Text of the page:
Can dry bones live? They can … but not by their own power. Only when the Word of the Lord and the wind of the Lord and the Spirit of the Lord blow through that valley of death.
The Lord said to Ezekiel, “Prophesy to these bones and say to them, ‘Dry bones, hear the word of the LORD! This is what the Sovereign LORD says to these bones: I will make breath enter you, and you will come to life. I will attach tendons to you and make flesh come upon you and cover you with skin; I will put breath in you, and you will come to life. Then you will know that I am the LORD’” (Ezekiel 37:4-6)
So Ezekiel prophesied as he was commanded. And as he was prophesying, there was a noise, a rattling sound, and the bones came together, bone to bone. Tendons and flesh appeared on them and skin covered them, but there was no breath in them. Until Ezekiel prophesied again and the breath of the four winds entered them. Then they all came to life and stood up on their feet (Ezekiel 37:7-10).
They were brought to life the way all life begins – through the breath of the Holy Spirit. That breath first blew across the newly formed waters bringing life to all creation (Genesis 1:2). That breath blew into clay bringing life to Adam (Genesis 2:7). That breath blew across Ezekiel’s vision and gave hope and comfort to the Israelites that they would return to their homeland and be restored as God’s chosen people. Jesus spoke that breath of life to a little girl on her deathbed, a young man during his funeral procession, and a friend buried four days in the grave. Every one of them received the breath of life back in their lungs.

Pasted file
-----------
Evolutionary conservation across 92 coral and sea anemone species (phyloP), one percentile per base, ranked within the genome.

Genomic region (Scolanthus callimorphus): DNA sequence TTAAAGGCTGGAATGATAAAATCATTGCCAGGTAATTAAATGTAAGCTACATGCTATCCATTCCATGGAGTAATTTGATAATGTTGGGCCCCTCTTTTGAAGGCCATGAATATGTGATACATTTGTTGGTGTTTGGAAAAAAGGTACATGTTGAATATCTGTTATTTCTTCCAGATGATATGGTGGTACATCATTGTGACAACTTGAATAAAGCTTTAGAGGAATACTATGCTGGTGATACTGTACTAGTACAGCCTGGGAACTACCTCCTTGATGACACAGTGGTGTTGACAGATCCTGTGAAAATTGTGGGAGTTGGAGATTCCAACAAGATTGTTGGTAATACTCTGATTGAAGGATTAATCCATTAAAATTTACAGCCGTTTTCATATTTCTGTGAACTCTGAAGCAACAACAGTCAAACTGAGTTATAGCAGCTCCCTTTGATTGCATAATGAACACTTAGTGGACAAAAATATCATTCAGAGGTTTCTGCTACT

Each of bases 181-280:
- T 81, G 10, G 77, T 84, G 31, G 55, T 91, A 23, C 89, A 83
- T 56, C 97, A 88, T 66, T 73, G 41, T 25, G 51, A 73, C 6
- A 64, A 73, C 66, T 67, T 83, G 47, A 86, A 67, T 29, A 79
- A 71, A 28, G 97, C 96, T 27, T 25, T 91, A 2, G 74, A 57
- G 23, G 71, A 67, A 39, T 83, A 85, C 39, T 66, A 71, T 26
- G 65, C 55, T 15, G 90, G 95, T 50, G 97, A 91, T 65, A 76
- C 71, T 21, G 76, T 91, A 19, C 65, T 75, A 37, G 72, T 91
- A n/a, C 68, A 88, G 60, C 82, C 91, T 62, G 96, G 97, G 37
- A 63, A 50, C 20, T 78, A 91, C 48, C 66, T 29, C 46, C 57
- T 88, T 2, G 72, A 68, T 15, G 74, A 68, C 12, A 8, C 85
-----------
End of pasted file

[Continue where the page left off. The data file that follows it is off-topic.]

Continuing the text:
On the evening of His resurrection, Jesus breathed on His disciples in the upper room giving them the gifts of faith and courage (John 20:22). That faith and courage were evident 50 days later at the Pentecost Festival, when the breath of the Holy Spirit descended upon the apostles in the form of tongues of fire and the sound of rushing wind (Acts 2:2-4).
Ezekiel heard the rattling sounds of bones coming together. They were the sounds of life. Jairus’ daughter, the widow of Nain’s son, and Lazarus all heard the words of Jesus calling to them. They were the sounds of life. The apostles and Pentecost crowd heard the sound of rushing wind and the apostles’ speaking in unlearned languages. They were the sounds of life.